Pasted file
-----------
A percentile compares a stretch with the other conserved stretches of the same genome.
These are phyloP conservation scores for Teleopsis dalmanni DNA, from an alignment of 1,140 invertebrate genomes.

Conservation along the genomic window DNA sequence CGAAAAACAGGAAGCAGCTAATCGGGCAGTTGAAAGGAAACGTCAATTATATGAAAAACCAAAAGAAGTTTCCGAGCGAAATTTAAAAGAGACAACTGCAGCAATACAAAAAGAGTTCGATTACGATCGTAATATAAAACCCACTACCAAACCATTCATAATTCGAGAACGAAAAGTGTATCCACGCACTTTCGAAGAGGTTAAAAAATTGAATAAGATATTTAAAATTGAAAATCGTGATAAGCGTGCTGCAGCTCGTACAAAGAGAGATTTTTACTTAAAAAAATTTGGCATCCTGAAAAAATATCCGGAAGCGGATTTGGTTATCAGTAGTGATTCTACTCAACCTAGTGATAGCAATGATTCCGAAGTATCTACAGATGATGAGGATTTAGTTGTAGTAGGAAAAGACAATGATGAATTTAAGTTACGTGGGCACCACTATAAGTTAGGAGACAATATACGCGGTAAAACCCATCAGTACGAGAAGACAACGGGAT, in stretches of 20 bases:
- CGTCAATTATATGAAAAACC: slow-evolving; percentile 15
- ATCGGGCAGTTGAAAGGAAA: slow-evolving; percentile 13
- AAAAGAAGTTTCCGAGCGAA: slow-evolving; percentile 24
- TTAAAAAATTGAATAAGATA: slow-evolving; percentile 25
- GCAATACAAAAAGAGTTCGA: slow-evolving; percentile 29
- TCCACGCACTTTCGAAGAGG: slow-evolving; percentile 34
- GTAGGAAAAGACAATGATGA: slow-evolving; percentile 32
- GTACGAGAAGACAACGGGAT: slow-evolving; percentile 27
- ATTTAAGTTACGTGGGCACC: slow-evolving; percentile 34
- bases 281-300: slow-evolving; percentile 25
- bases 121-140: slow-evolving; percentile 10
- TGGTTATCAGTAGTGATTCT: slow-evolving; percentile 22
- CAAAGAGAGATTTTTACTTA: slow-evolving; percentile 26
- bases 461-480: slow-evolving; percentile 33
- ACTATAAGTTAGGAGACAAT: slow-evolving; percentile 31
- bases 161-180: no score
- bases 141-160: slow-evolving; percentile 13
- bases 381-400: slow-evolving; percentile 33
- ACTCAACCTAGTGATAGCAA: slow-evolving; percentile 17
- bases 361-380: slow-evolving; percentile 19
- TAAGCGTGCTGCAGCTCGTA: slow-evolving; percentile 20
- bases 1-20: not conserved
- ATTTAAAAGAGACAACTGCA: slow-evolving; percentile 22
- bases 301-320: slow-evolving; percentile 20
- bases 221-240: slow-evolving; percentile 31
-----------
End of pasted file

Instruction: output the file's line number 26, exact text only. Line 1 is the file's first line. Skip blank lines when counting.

- ATTTAAAAGAGACAACTGCA: slow-evolving; percentile 22